A Medic’s Mind took almost two years to write and only four hours to sell out 30 copies at a Mississauga bookstore last weekend.

You can meet Heneghan, and get a signed copy of his book, at the Bookingham Palace bookstore between 11 a.m. to 2 p.m. on Saturday, Nov. 9.


@SalmonArm
newsroom@saobserver.net

Like us on Facebook and follow us on Twitter

Just Posted

Carver Bara winds up to throw a pitch at his June 14 game. (Kristal Burgess Photography)
PHOTOS: 15 and under baseballers step up to bat

A June 14 Salmon Arm minor baseball game resulted in action-packed moments

Nash Bredick and Ian Calkins enjoying a ride at a previous Salmon Arm fall fair. (Cameron Thomson - Salmon Arm Observer)
Salmon Arm fair returns for 2021

Fair takes place Sept. 10-12 and features midway, vendors and special events

Starting in 2022, the Columbia Shuswap Regional District is extending dog control to the entire Electoral Area D area. (Stock photo)
Dog control bylaw passes in Shuswap area despite ‘threatening’ emails

CSRD board extending full dog control to Electoral Area D; director calls for respectful discussion

A key in the lock of a door. (File photo)
Sicamous residents say lack of long-term rentals detrimental to town

A couple who have lived in Sicamous for 27 years and want to stay might have to leave

Marco Mendicino, Minister of Immigration, Refugees and Citizenship during a press conference in Ottawa on Thursday, May 13, 2021. THE CANADIAN PRESS/Sean Kilpatrick
Canada to welcome 45,000 refugees this year, says immigration minister

Canada plans to increase persons admitted from 23,500 to 45,000 and expedite permanent residency applications

Emily Steele holds up a collage of her son, 16-year-old Elijah-Iain Beauregard who was stabbed and killed in June 2019, outside of Kelowna Law Courts on June 18. (Aaron Hemens/Capital News)
Kelowna woman who fatally stabbed Eli Beauregard facing up to 1.5 years of jail time

Her jail sentence would be followed by an additional one to 1.5 years of supervision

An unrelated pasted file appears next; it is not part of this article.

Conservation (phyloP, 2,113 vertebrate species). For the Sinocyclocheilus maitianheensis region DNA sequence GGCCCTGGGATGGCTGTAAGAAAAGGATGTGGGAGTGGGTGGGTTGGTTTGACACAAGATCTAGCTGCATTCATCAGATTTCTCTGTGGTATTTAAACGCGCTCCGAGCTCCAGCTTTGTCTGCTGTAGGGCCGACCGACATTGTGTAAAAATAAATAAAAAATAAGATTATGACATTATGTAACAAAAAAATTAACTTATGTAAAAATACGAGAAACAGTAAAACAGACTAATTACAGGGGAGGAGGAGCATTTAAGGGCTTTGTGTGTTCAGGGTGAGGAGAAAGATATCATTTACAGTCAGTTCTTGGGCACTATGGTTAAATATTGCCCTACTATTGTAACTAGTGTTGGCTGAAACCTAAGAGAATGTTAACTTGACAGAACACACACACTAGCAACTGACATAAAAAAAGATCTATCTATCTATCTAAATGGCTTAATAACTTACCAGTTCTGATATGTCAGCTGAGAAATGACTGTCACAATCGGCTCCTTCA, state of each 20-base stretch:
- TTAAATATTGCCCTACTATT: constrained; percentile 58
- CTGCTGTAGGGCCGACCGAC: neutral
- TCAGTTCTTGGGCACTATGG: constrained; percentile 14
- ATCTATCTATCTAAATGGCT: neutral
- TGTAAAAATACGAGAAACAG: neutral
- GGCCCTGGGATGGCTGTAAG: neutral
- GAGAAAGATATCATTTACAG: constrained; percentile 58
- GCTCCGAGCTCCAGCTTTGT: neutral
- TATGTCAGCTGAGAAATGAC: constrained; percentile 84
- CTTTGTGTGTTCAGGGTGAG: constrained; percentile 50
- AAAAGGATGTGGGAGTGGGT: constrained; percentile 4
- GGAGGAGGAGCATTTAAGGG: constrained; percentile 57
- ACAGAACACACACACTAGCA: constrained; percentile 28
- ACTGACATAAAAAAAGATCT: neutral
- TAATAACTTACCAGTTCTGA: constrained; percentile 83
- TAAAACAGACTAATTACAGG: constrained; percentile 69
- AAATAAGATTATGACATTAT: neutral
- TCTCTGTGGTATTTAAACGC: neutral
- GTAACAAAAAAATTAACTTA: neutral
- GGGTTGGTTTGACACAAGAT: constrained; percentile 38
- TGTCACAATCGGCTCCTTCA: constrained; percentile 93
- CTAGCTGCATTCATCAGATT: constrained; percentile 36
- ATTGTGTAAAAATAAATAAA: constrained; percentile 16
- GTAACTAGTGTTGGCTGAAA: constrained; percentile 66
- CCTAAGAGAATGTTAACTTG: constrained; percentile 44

Cpl. Scott MacLeod and Police Service Dog Jago. Jago was killed in the line of duty on Thursday, June 17. (RCMP)
Abbotsford police, RCMP grieve 4-year-old service dog killed in line of duty

Jago killed by armed suspect during ‘high-risk’ incident in Alberta

The George Road wildfire near Lytton, B.C., has grown to 250 hectares. (BC Wildfire Service)
B.C. drone sighting halts helicopters fighting 250 hectares of wildfire

‘If a drone collides with firefighting aircraft the consequences could be deadly,’ says BC Wildfire Service

A dose of the Pfizer-BioNTech COVID-19 vaccine is pictured at a vaccination site in Vancouver Thursday, March 11, 2021. THE CANADIAN PRESS/Jonathan Hayward
NACI advice to mix vaccines gets varied reaction from AstraZeneca double-dosers

NACI recommends an mRNA vaccine for all Canadians receiving a second dose of a COVID-19 vaccine

A aerial view shows the debris going into Quesnel Lake caused by a tailings pond breach near the town of Likely, B.C., Tuesday, Aug. 5, 2014. THE CANADIAN PRESS/Jonathan Hayward
Updated tailings code after Mount Polley an improvement: B.C. mines auditor

British Columbia’s chief auditor of mines has found changes to the province’s requirements for tailings storage facilities

A North Vancouver man was arrested Friday and three police officers were injured after a 10-person broke out at English Bay on June 19, 2021. (Youtube/Screen grab)
Man arrested, 3 police injured during 10-person brawl at Vancouver beach

The arrest was captured on video by bystanders, many of whom heckled the officers as they struggled with the handcuffed man

Patrick O’Brien, a 75-year-old fisherman, went missing near Port Angeles Thursday evening. (Courtesy of U.S. Coast Guard)
Search for lost fisherman near Victoria suspended, U.S. Coast Guard says

The 75-year-old man was reported missing Thursday evening

Most Read